DOTLOGICS BLOG

February 27, 2018

3 Reasons Why More Traffic Hasn’t Brought You More Conversions

Written byChristian Abbatecola

A businessman behind several web-related symbols.
Who doesn’t love traffic? Well, the kind of traffic we talk about on the web, at least (rush hour traffic is an entirely different story, of course!). It’s a positive indicator of a healthy website that has an effective web marketing campaign which is doing its job to pull in visitors. The more traffic your website has, the more likely it is that you’re being discovered by new people, and the more potential you have to convert some of those visitors into customers. Unfortunately, that potential isn’t always realized.

Have you ever seen a temporary spike in traffic, or even a sustained uptick in regular visitors, that wasn’t accompanied by increased conversions? If so, there’s a real possibility you’re doing something wrong, and if you want your burgeoning traffic numbers to help your business grow, you need to figure out what that something is. Chances are pretty high that you might be making one of these three key mistakes.

You’re Not Funneling Your Visitors

Once visitors come to your website they should have clear prompts to interact with it. If, for example, they landed on one of your blog posts, that post should include links to highly relevant content. If they’re on a product page on you Ecommerce website, it should be clear and easy for them to make a purchase; a section of similar, related products for the visitor to consider could also inch him or her closer to the item he or she actually wants to buy.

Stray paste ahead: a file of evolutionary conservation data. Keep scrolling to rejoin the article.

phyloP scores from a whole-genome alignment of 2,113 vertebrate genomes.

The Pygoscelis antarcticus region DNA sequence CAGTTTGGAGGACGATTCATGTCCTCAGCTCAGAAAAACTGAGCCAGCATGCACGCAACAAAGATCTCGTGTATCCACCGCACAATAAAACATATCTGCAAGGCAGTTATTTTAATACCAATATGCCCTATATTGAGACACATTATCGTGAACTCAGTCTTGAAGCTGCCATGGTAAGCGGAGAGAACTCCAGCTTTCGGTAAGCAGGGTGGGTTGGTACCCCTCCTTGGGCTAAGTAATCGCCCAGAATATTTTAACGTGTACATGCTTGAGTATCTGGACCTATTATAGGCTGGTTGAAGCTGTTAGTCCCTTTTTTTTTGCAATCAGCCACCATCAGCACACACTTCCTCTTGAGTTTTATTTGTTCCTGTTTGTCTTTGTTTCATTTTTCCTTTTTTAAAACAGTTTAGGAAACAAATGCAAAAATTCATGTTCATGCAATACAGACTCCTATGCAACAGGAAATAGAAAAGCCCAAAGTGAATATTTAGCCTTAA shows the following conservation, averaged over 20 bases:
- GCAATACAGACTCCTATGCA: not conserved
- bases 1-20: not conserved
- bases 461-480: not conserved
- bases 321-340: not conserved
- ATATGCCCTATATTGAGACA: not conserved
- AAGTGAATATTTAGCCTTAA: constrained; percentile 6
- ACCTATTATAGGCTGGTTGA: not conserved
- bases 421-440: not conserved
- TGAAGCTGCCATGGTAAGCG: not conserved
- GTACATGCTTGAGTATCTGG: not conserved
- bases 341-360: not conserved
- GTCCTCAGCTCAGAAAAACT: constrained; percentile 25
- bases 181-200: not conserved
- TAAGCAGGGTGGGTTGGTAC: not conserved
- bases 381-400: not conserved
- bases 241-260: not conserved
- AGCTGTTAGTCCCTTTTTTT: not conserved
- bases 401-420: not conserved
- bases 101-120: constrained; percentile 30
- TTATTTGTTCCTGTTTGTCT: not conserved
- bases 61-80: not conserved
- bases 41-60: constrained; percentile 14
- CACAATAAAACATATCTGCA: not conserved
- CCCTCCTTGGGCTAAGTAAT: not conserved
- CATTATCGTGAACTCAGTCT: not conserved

The point is, each part of your website should be designed to help your visitors progress through the buyer’s journey. Your most important pages should be within a click or two of your home page, and your site should be encouraging your visitors to continue interacting with you until they’re ready to buy. Give them clear CTAs, and include prompts to sign up for your mailing list or check out your educational resources where appropriate. Each part of your site should be designed with the goal of eliciting a response from your visitors. Even when that response isn’t to immediately make the conversion from visitor to customer, it should be one that keeps the visitor interested in you, and builds your brand as a valuable resource for the visitor. On every page you should be giving your visitors something to click on, and a reason to click it.

You’re Attracting the Wrong Crowd

Your hard work has paid off. You’ve advertised, you’ve gotten active on social media, and you’ve even started to rank highly on certain Google searches. So now that you’re visible and gaining traffic, why aren’t you making more conversions? It could very well be that your efforts to increase traffic, while clearly successful, have not been targeted well enough. It’s one thing to get people to click through to your website; it’s another to get the right people to click through.

Imagine a sit-down Italian restaurant that sells small, personal pizzas as part of its menu, but doesn’t offer takeout or delivery services. The restaurant owner knows pizza is popular and has put a lot of effort into ranking highly for local searches including the keyword “pizza,” and now shows up as the top result on Google. He expects to see a rise in sales to match that success, but after people visit his website very few of them are actually calling to make reservations or coming to the restaurant